Considering you need to go on to the LPC or BPTC, how can these graduates possibly be earning this amount within 6 months of graduating?

I can’t help but feel these stats are slightly skewed.



Maybe they aren’t practising law?



Clearly LSE Graduates were fibbing on their surveys.

Bear in mind the highest paid training contracts, and the number of vacancies, it’s impossible to be earning that after 6 months.

Lying School of Egoists



LSE’s own website:

“Of 648 leavers surveyed, 455 responded, giving a response rate of 70.2%. The Proportion of graduates in work or further study is: 89.5%

The average (median) salary of graduates in full time work is £23,500”

So, to get to move from an average of £23,500 to the claimed £68,933 with the remaining 30% of respondents, that 30% needs to earn £229,721 each!

Good luck(!)


Karli Jennah

There’s no way CompSci DMU grads earn £39k…



‘On average’ – as in ‘not at all reality’



Within 6 months, without having completed the LPC or a training contract?

Well that’s a bare faced lie.



This league table is such a load of horsecock.

Leeds Trinity business studies grads earning £58k+ within 6 months of graduation? Lol as if!
They’ll be lucky to get position of microwave oven operator at Perfect Spiced Chicken with that kind of degree.



“interestingly, the University of Dundee”. You do realise it is a very well regarded Scottish law school, with graduates regularly being recruited by the top ranking Scottish firms.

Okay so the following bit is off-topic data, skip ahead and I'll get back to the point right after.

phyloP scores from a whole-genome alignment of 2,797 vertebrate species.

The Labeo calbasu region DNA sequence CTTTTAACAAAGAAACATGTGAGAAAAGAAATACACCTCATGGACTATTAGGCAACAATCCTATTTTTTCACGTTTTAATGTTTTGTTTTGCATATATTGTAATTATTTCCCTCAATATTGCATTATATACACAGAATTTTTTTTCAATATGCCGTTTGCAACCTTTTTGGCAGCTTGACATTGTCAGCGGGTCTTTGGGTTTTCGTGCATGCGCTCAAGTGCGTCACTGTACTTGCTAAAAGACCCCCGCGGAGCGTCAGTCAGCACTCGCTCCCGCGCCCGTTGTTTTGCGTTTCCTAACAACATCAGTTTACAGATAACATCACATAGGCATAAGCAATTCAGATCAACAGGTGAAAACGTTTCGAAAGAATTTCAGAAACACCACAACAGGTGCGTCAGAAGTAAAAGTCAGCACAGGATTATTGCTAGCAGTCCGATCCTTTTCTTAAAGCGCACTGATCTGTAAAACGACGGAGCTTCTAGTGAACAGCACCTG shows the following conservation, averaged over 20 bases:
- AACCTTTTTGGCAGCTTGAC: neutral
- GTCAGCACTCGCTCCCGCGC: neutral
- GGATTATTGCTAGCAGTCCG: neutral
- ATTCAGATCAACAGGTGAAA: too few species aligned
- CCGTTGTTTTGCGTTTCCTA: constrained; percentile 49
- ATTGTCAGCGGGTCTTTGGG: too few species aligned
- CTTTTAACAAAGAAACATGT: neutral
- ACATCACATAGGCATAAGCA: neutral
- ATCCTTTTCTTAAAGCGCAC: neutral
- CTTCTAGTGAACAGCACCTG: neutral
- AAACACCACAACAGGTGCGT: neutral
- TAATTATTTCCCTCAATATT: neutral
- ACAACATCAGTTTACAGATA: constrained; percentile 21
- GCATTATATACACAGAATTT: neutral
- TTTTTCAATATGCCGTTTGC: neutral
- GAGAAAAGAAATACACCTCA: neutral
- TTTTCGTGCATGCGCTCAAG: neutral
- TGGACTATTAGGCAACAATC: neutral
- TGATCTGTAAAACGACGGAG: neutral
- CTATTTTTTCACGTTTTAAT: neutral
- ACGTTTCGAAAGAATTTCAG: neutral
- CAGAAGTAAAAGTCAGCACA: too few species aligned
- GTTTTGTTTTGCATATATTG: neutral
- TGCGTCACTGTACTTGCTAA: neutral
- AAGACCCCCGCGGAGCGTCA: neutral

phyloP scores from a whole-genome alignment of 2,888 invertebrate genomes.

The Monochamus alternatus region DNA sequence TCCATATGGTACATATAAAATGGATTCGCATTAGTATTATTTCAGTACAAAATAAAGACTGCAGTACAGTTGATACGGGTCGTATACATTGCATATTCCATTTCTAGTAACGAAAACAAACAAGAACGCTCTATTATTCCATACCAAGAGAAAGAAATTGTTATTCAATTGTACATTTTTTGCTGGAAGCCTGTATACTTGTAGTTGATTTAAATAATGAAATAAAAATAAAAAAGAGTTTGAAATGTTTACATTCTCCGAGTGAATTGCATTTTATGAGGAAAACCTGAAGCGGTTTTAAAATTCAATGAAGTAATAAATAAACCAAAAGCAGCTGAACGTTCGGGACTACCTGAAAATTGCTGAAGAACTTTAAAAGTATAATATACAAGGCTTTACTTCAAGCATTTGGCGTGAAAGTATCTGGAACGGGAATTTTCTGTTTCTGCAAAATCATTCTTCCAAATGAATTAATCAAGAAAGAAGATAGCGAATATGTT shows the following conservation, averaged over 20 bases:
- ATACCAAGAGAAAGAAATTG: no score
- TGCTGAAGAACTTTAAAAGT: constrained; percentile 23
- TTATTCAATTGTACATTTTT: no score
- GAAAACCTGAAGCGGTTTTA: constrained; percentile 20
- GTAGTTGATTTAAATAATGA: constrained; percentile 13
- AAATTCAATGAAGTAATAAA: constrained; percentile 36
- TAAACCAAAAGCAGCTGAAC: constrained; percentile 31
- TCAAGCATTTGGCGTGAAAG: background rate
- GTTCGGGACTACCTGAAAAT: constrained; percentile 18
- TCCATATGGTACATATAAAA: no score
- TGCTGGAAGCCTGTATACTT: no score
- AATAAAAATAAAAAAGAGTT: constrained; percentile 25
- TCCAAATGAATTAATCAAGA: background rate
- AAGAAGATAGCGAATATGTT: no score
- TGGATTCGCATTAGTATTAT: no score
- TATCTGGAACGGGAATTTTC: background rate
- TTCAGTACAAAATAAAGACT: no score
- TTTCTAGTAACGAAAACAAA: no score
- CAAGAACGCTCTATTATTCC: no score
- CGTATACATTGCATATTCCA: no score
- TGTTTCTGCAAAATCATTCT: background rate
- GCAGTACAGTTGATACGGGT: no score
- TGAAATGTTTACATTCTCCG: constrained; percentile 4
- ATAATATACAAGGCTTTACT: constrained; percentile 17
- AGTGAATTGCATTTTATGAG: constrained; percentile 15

Landan lad

‘Top ranking Scottish firms’

Interesting, I didn’t know there were any.


A tramp from Maclay Murray Spens




That’s a top firm! MMS’s HR told me so.



There is an assumption in these comments that LSE law grads are going into training contracts in the U.K. Some will be returning to their home country to work as a lawyer, others will be going into investment banking. That might explain, in part, the figures mentioned. Although I do expect the survey’s data and analysis to be flawed even if this wasn’t the case.



Everyone always inflates their wage when answering these surveys. I usually multiply my own by 15


Lord Harley of Counsel

Tell the truth and shame the devil. That’s what I say.



15 multiplied by 0 is still 0.



I went to London Met and earn £3m per annum



Tunde, is this you?



This post has been removed because it breached Legal Cheek’s comments policy.


U idiots

its the LSE you fools, tons of law students end up going to banking or other fields that pay way higher than law



Rubbish, it’s usually about 60th in the league tables.



‘Mon Queens.



Where’s QMUL? I thought it was the best law school in London?


Lord Lyle of Reality

Once again LC in Wonderland.

Finance, Industrial relations, science, architecture, engineering, etc is where the money is at. Law is at 37th place or something. Do your own research kids, but whatever you do, don’t listen to LC. They are unqualified to advise you.




Hmm, I guess the £124k NQ job at Lathams was just a fata morgana then…


Qualified and Entertained

Said position requires as a minimum a further one year of education and two years of training, and does not fall within their definition of a starting salary… But please do go on.



Geology ?